Last Updated on May 8, 2015, by eNotes Editorial. Word Count: 835
Winner of the 1952 Nobel Prize in Literature, François Mauriac (mawr-yahk) is unquestionably one of the most prolific and versatile writers of twentieth century France. He was born in Bordeaux, the fifth and youngest child of Jean-Paul and Claire Mauriac. The Bordeaux origins of his mother and the Langon, Malagar, and Landes origins of his father provide the major settings for the sociopsychological dramas in his novels, short novels, and plays. Many of his protagonists share Mauriac’s own experiences of youth in Bordeaux. At the Marianite school of Grand-Lebrun, which he attended between the ages of twelve and seventeen, Mauriac read those authors who first made a deep impression upon him and about whom he would later write commentaries: Paul Verlaine, Arthur Rimbaud, Charles Baudelaire, Francis Jammes, Jean Racine, Honoré de Balzac, Maurice Barrès, and Blaise Pascal.
At the age of seventeen Mauriac enrolled at the University of Bordeaux, where he studied under Fortunat Strowski, a specialist on Pascal. While completing his degree in letters Mauriac joined the social Catholic movement of Marc Sangnier. Yet he continued to read Barrès, a lover of Pascal, individualism, introspection, and prayer. Instead of completing a thesis on the origins of the Franciscans in France, the twenty-one-year-old Mauriac decided to study theology in Paris, first with the Maristes, at which time he left Sangnier’s movement, and then at the School of Chartes.
The year 1909 marked the first turning point in Mauriac’s life: He abandoned his studies in theology, determined to become a writer. The same year he published his first work, a small collection of poems titled Les Mains jointes (folded hands). Encouraged by Barrès, Mauriac began to associate with such literary figures as Francis Jammes, Jean Cocteau, and Paul Claudel. Another collection of poems followed in 1911, and in 1913 he married Jeanne Lafon. After the publication of A Kiss for the Leper in 1922, Mauriac produced a series of other successful novels—Genitrix, The Desert of Love, Thérèse—another collection of poems, and a series of essays on literature, provincial life, and religion.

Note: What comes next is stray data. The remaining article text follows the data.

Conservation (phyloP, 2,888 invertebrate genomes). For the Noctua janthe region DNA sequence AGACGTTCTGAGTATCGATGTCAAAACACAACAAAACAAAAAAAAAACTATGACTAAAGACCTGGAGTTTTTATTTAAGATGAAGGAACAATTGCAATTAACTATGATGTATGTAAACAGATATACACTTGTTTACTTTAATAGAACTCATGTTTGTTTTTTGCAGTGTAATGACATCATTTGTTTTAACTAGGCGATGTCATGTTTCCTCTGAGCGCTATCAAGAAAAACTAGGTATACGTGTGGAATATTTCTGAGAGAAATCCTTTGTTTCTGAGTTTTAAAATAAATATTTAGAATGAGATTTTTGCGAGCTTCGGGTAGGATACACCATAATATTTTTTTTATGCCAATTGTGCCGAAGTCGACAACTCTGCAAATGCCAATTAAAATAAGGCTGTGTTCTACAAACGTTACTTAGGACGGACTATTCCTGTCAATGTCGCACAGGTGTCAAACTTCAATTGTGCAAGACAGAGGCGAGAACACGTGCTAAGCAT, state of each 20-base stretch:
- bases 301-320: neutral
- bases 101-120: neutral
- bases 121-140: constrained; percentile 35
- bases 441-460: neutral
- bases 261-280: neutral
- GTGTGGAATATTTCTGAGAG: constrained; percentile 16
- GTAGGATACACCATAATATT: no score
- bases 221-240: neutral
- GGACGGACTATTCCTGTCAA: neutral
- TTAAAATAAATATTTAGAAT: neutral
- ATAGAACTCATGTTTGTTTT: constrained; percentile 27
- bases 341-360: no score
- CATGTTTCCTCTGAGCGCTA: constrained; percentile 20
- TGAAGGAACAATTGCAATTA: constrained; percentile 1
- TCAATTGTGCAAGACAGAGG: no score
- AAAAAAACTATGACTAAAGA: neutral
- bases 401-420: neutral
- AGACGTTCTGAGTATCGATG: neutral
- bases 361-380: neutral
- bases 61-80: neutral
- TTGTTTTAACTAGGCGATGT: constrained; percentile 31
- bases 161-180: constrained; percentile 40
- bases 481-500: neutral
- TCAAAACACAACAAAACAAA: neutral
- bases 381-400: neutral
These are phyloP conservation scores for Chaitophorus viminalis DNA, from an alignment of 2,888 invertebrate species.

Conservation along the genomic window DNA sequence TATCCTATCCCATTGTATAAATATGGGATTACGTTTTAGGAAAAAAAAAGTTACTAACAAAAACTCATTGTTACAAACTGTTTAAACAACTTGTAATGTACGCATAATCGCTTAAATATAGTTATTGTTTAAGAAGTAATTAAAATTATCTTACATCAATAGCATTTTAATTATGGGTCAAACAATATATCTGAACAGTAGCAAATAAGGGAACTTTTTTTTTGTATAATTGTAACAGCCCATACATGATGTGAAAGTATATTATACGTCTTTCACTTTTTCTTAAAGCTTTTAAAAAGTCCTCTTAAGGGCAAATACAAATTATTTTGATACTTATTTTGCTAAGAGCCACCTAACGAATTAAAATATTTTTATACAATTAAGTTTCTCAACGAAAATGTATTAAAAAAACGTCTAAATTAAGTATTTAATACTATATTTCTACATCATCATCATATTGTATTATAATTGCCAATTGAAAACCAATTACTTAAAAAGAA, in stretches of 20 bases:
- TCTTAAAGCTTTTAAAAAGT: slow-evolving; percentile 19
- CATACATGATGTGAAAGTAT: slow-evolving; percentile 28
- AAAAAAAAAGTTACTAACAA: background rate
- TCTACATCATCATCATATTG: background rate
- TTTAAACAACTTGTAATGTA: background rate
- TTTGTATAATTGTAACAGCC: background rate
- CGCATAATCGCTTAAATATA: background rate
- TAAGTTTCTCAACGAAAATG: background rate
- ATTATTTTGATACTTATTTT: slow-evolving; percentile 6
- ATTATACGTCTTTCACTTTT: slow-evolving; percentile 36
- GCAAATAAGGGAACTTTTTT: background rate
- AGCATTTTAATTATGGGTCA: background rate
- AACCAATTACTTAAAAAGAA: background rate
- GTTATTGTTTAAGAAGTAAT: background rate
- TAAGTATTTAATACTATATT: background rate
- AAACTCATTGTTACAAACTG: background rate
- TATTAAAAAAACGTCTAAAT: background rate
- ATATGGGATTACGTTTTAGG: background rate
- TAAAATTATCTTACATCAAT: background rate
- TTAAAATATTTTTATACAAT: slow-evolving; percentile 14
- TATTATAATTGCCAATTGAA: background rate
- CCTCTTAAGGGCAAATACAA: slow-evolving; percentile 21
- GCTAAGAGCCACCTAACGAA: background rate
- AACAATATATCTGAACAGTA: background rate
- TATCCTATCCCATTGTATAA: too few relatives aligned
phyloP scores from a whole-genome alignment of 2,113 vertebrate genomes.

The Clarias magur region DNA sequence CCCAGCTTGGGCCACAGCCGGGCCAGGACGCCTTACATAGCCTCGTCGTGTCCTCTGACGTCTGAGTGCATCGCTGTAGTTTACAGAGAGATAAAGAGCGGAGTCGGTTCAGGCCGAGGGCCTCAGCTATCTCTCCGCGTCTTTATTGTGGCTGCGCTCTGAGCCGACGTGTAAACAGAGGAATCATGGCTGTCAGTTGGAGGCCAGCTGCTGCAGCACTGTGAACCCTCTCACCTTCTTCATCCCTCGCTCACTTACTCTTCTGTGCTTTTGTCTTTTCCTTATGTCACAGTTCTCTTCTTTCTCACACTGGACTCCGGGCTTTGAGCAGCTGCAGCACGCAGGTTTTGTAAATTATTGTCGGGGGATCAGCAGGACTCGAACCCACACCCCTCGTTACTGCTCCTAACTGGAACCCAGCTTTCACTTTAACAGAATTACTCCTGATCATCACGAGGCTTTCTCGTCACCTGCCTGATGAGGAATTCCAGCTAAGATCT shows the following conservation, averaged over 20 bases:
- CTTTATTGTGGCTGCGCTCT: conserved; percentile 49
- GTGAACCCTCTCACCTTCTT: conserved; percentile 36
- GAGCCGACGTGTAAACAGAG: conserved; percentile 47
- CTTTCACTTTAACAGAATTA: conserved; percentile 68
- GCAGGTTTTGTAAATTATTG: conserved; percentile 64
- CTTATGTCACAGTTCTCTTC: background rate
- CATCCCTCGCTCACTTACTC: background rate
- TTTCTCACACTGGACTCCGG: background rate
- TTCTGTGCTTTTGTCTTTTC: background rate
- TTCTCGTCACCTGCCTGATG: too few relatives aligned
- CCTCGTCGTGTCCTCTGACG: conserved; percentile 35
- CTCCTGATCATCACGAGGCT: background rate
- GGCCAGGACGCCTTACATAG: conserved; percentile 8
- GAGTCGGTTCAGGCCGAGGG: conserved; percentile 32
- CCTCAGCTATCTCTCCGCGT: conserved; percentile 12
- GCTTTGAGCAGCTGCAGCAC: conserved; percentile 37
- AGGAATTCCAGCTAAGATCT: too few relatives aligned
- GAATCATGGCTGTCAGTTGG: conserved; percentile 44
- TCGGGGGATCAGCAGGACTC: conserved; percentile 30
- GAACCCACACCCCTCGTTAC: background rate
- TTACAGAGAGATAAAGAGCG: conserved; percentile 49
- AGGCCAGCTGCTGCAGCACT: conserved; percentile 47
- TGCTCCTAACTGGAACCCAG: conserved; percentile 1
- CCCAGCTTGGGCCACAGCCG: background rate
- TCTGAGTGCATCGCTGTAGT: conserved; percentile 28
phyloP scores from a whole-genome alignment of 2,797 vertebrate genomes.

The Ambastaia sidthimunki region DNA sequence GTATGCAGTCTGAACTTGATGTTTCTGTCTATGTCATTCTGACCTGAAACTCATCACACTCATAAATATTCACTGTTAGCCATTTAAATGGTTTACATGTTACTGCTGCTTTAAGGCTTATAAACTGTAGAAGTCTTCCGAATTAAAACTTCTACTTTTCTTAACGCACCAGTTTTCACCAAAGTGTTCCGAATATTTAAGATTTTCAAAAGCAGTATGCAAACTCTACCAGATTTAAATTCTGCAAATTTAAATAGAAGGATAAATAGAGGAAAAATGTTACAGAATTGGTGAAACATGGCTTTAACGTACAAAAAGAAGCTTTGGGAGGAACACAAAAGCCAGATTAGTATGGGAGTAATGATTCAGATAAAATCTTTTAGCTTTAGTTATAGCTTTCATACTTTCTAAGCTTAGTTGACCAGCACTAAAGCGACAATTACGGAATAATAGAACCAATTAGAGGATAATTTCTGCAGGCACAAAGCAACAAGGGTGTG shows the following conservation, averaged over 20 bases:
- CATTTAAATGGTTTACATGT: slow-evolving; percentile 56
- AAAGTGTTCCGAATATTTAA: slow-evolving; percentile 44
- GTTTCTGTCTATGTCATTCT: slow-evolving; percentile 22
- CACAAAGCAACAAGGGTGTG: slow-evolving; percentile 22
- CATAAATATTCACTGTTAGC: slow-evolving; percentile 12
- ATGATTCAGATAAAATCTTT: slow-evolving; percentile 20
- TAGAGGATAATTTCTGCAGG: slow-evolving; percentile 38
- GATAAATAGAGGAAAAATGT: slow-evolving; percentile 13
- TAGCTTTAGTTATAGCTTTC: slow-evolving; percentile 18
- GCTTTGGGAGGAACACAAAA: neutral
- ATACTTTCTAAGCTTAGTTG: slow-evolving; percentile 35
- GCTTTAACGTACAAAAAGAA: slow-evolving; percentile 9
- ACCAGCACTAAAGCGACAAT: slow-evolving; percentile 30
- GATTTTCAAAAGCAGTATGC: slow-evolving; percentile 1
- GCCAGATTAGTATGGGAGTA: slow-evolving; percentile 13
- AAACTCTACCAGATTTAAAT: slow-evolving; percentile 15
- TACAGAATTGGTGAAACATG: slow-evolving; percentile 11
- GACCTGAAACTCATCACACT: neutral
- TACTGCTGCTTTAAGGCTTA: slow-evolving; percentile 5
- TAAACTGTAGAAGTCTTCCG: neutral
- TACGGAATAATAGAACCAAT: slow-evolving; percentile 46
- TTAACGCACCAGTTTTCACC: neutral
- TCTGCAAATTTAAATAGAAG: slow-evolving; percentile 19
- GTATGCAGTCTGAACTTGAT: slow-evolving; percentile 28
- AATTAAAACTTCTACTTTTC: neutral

The second turning point in Mauriac’s life was marked by the publication of three essays. While working on Souffrances du chrétien (1928; sufferings of the Christian) Mauriac was tempted to abandon his faith. Only a few weeks later he underwent a spiritual experience that renewed his faith and enabled him to answer, in God and Mammon, André Gide’s accusation that being a writer and being a believer are incompatible. The third essay, Bonheur du chrétien (1929; happiness of the Christian), was then joined to the first to express an affirmation of faith; they were later translated together as Anguish and Joy of the Christian Life.
Mauriac’s 1932 Vipers’ Tangle, which many consider to be a masterpiece, proved to be an unsurpassed success in structure and character development. In his Le Romancier et ses personnages (the novelist and his characters), Mauriac once again expressed his view that a believer needs to separate the urgency of his faith from the independent choices of his art. In November, 1933, Mauriac was elected to the distinguished French Academy.
Thereafter Mauriac experienced success as well as failure, but his work never ceased to be a topic of controversy. He worked with several literary reviews and newspapers, in addition to producing four theatrical works, beginning with Asmodée, which was presented at the Comédie-Française in 1937. He wrote essays on a variety of religious and political subjects. By the end of his life, Mauriac had written thousands of pages of autobiographical works, memoirs, journals, and commentaries, many of which were read avidly by the French public. He also continued to write novels.
Mauriac’s creative works are characterized by protagonists whose isolation produces spiritual and psychological anguish. What is commonly recognized as Mauriac’s dark atmosphere is produced by the seemingly endless misery of most of the characters and a well-orchestrated environment of unpleasant sights, sounds, and smells. However, a few characters, such as Louis of Vipers’ Tangle, Yves of The Frontenac Mystery, Gradère of The Dark Angels, and Xavier of The Lamb, experience peace, an eternal bond of love beyond the grave, grace, or a more Christlike life through self-sacrifice.
Despite having produced indisputable masterpieces and receiving frequent praise for the poetic beauty of his prose, Mauriac was often plagued by criticism. He contended that the anguish and spiritual deprivation of his solitary protagonists logically led to the workings of grace, but some readers deplored his apparent fatalism and the conspicuous absence of spiritual growth in most of his novels. Some agreed with Jean-Paul Sartre’s charge that Mauriac’s religious intentions were gratuitously imposed—that in the guise of an omniscient narrator he was actually playing God. However, the dramatic and realistic spiritual transformation of Louis in Vipers’ Tangle, the sublime poetic passages of the works, and the unforgettable character portrayals continue to evoke a favorable response and justify Mauriac’s special recognition as a recipient of the Nobel Prize.
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